Singapore is a great example for smart city planners everywhere, where they try out smart tech from all around the world to see if it will work. Their National Research Foundation is building 3D models of the city and feeding real data from city sensors into these models to help in the running of the city and in responding to natural disasters.
They have driverless vehicles transporting people around university campuses, automated public cleaning systems based on information from smart litter bins and plans to reduce the number of private vehicles on their streets in favor of autonomous public transport.
Across the world, more and more people are living in cities with the percentage based in urban centers now close to 75% in most developed economies. The recent explosion of interest in smart cities and smart city planning is a natural response to this on two fronts. Firstly, the imperative is there for local authorities and city planners to make cities better places to live for their citizens. Secondly, there is a clear correlation between well-planned city environments and economic success. So the advantages are clear, but how do we actually lay out the framework for it? Here, we take a look at the smart city planning process.
Common Phases In Smart City Planning
In the broadest terms, there are two stages to a smart city process, the planning, and the implementation. However, when laying out a plan, much of the implementation structure needs to be included in it and, for that reason we will touch on the implementation stage here.
Planning starts with initiative areas and guidelines being handed down from a higher national or supra-national authority. At this early stage, there is an opportunity to do research and attend conferences to determine the scope of your specific project. Following this, and from here on in, is the need to go to the citizen population to begin engagement and feedback. This process cycles back to the planning documents and the ideal scenario is one in which there is an open line of communication between the smart city team and the general public, so as to avoids any potential missteps. Project funding and sponsorship, including the building of a stakeholder network from the business community will work in tandem with this stage of the process and act to broaden or narrow the scope, depending on the resources that become available. The comparison of alternative methods, software and hardware required to implement, along with cost-benefit analysis should be used to ensure the best tools are being chosen for the project. Finally, permissions required should be sought early, and the legal/regulatory framework should be mapped to avoid any project delays.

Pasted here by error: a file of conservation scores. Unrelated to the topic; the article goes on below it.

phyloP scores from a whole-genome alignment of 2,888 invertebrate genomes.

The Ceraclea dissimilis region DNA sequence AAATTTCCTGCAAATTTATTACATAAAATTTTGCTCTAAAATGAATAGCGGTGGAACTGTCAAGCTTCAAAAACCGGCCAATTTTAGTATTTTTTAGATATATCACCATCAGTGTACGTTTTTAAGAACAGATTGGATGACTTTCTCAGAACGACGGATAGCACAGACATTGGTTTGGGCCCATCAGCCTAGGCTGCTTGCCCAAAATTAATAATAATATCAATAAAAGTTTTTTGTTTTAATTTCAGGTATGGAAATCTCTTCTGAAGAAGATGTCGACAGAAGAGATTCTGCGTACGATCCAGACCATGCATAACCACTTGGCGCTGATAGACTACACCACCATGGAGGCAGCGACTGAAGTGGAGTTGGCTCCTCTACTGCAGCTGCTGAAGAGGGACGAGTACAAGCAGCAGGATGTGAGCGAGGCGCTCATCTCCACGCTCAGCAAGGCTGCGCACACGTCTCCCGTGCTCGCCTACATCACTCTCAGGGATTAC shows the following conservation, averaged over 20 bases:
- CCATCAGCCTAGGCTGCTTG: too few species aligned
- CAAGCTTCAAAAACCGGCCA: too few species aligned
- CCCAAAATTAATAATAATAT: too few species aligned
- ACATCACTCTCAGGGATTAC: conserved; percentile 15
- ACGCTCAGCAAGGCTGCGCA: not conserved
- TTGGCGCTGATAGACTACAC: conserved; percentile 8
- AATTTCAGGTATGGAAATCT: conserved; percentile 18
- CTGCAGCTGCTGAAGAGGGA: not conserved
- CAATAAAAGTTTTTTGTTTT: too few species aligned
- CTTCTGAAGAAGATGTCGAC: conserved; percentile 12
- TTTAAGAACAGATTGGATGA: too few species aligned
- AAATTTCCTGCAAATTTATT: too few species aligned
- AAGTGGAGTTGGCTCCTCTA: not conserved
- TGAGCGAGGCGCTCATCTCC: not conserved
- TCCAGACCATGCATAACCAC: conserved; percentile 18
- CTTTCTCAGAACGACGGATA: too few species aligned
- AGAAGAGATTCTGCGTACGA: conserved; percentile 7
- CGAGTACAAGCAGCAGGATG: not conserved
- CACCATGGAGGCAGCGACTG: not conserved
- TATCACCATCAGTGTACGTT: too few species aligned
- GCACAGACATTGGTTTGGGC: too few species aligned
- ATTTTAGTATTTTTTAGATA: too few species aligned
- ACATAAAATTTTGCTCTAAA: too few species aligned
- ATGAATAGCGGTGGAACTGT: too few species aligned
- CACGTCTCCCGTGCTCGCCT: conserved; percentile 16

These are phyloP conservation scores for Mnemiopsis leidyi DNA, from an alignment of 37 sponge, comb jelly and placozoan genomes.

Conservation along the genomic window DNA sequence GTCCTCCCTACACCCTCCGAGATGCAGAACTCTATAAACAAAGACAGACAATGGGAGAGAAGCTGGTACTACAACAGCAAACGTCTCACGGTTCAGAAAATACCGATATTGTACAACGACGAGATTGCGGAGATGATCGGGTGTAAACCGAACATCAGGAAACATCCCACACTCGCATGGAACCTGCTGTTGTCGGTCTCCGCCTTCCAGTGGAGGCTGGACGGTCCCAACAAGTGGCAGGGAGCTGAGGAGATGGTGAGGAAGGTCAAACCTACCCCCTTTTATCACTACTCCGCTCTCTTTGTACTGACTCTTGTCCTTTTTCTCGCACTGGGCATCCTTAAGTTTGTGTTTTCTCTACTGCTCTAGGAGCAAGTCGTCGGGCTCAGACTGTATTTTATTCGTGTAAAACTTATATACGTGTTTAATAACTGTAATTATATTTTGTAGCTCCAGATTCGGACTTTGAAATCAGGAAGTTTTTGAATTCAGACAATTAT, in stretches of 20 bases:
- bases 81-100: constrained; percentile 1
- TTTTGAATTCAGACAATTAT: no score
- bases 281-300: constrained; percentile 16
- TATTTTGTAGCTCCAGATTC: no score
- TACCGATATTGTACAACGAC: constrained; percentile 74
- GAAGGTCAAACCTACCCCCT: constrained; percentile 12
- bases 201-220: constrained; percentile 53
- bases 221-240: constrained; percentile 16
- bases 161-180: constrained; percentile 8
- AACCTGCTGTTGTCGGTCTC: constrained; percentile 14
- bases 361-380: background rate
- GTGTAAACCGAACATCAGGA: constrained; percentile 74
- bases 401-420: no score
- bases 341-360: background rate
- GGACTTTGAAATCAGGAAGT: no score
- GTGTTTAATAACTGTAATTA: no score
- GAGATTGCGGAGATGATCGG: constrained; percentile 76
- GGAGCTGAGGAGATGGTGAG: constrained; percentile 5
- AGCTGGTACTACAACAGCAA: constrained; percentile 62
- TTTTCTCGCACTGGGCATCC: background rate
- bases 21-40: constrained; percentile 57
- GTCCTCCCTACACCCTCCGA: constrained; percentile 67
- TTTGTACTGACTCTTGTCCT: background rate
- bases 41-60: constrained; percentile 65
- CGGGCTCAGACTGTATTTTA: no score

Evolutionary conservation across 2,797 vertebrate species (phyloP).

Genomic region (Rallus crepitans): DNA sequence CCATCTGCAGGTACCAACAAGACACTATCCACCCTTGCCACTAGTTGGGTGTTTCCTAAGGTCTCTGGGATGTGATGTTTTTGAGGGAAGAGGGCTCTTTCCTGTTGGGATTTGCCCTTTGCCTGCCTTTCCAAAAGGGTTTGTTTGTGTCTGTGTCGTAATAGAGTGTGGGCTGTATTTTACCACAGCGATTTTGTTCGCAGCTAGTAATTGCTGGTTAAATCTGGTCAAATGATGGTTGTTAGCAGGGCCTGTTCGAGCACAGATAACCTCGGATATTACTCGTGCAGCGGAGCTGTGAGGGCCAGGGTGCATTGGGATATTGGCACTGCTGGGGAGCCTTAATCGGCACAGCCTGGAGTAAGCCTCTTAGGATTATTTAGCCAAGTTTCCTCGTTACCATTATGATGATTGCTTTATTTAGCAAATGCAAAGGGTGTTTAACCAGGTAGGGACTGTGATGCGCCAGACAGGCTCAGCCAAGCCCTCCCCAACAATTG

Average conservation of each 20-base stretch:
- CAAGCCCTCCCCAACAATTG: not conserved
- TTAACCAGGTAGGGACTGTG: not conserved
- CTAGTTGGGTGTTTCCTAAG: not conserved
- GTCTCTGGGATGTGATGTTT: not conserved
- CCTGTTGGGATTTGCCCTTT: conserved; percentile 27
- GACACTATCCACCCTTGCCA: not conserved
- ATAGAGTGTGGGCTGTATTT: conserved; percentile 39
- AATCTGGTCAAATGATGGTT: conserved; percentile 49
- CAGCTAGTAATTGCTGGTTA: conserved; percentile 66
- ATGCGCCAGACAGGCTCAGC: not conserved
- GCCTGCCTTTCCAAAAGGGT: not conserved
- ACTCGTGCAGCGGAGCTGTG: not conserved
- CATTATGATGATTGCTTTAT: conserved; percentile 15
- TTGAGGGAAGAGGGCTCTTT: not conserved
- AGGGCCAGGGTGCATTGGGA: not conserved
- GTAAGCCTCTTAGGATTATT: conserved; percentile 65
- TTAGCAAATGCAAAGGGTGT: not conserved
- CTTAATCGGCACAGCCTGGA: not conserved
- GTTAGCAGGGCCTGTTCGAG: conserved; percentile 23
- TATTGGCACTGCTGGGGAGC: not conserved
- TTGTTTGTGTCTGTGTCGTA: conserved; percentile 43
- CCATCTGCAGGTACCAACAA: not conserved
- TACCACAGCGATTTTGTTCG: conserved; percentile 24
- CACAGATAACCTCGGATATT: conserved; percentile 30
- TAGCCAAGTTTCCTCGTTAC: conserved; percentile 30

Implementation, based on the planning research should be clear in its timeline and stage goals. The stages include implementation, monitoring, evaluation, and adaptation. There is a clear need to try to pull this implementation phase into one project software as the amount of data generated, not to mention stakeholders will be hard to manage in disparate tracking systems. Data collection, task assignment, and analytics should all be maintained in a database CRM structure to facilitate all the stages outlined above. Planning to ensure this structure is in place, along with the open channels of communication with the broader stakeholder landscape, namely the citizenry are critical points in a smart city project and should be locked down at an early stage if possible.
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